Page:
With 10 Democratic presidential candidates and five debate moderators on each of two nights, June 26 and 27, each contender will get only a few minutes of talk time (accounting for question time, introductions and closing remarks). Viewers may not get much time to figure out the policy differences among candidates, especially when most agree on most issues, but they will get to see their demeanor, temperament and intellectual acuity.
If the moderators are skilled, they might be able to suss out some real contrasts in the contenders’ views and approach to governance.
The first night features, among others, Sen. Elizabeth Warren, D-Mass. - advocate of Medicare-for-all - and Sen. Amy Klobuchar, D-Minn., advocate for expanding access under the Affordable Care Act and addressing high drug prices. Ask each what’s wrong with the other’s approach, and ask them both how they get past recalcitrant Republicans. Warren wants free college, and Klobuchar says no way. Have each make her case.
Beto O’Rourke has one of the skimpiest records, while Washington Gov. Jay Inslee (as a congressman and two-term governor) has one of the most impressive. Ask O’Rourke why he thinks Inslee, who has done many of the things O’Rourke talks about (universal access to health care, education reform, green-energy initiatives) isn’t a better choice; ask Inslee why his green-energy plan is stronger than O’Rourke’s.
Night two will have on stage four of the heaviest hitters (former Vice President Joe Biden; South Bend, Indiana, Mayor Pete Buttigieg; and Sens. Bernie Sanders of Vermont and Kamala Harris of California). There will be plenty of opportunities to reveal the contenders’ strengths and weaknesses. Moreover, it’s a rare chance to get candidates to confront one another on areas of disagreement.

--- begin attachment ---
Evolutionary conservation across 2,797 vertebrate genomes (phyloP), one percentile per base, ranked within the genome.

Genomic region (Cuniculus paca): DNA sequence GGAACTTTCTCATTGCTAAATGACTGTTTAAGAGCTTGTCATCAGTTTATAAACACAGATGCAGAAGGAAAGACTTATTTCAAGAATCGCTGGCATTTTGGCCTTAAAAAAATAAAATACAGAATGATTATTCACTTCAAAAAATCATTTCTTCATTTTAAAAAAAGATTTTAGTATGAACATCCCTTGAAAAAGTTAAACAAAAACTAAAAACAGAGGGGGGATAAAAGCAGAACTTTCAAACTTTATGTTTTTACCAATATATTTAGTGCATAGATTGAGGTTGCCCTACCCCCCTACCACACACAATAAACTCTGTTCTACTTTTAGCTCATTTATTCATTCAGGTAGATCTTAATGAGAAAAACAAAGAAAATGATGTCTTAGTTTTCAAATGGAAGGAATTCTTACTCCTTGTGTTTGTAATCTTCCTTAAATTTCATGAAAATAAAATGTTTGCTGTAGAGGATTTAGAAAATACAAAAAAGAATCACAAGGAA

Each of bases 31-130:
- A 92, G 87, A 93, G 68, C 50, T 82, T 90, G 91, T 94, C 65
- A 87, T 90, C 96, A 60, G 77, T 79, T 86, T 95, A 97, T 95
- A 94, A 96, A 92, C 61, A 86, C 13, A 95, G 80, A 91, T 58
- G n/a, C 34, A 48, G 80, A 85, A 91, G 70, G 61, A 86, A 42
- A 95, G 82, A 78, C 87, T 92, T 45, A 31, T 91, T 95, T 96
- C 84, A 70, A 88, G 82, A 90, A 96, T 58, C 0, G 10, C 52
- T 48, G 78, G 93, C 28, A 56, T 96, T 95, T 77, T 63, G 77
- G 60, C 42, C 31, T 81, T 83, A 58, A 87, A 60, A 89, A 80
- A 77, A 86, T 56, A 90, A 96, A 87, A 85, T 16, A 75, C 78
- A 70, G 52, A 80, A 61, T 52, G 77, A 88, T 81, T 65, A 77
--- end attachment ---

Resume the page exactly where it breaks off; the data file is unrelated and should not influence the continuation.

Biden and Sanders should each explain why it’s a good idea to elect a septuagenarian. Will they release their complete health records by the end of the year? Ask Buttigieg to be candid: Isn’t there a lot he doesn’t know that he’d have to learn on the job?
Sanders has achieved a fraction of what Biden has accomplished. Why choose someone who’s never delivered on his radical agenda over someone who’s made significant, albeit limited, progress on a range of fronts?
Buttigieg defends capitalism but acknowledges its imperfections. Let him and Sanders make the case for democratic capitalism and democratic socialism, respectively. (Will Buttigieg remind Sanders that President Franklin Roosevelt thought he was saving capitalism and hence is not the socialist role model Sanders paints him to be?)
Harris and Biden should go back and forth on the 1994 crime bill. Was it a necessary response to rampant crime with unintended consequences or a misguided effort that did more harm than good?
What does Biden know from his years in the Senate and the Obama administration that the others don’t? What does Buttigieg know from his time in the military that the others miss?
On some issues, most of the 20 candidates say the same thing (“end long wars,” “stand up to China without hurting Americans”) but don’t say how they’d do it. Push each one to explain how they would end wars without giving terrorists safe havens. If a tariff war isn’t working against China, should we, for example, revive the Trans-Pacific Partnership, which put China at a political and economic disadvantage in Asia? On repairing the damage Trump has done to our constitutional democracy, ask them to identify a few reforms for the Justice Department and for intelligence oversight.
The idea should be to let the candidates do most of the talking and, gosh, maybe even debate one another now and then.
Jennifer Rubin is a columnist with The Washington Post.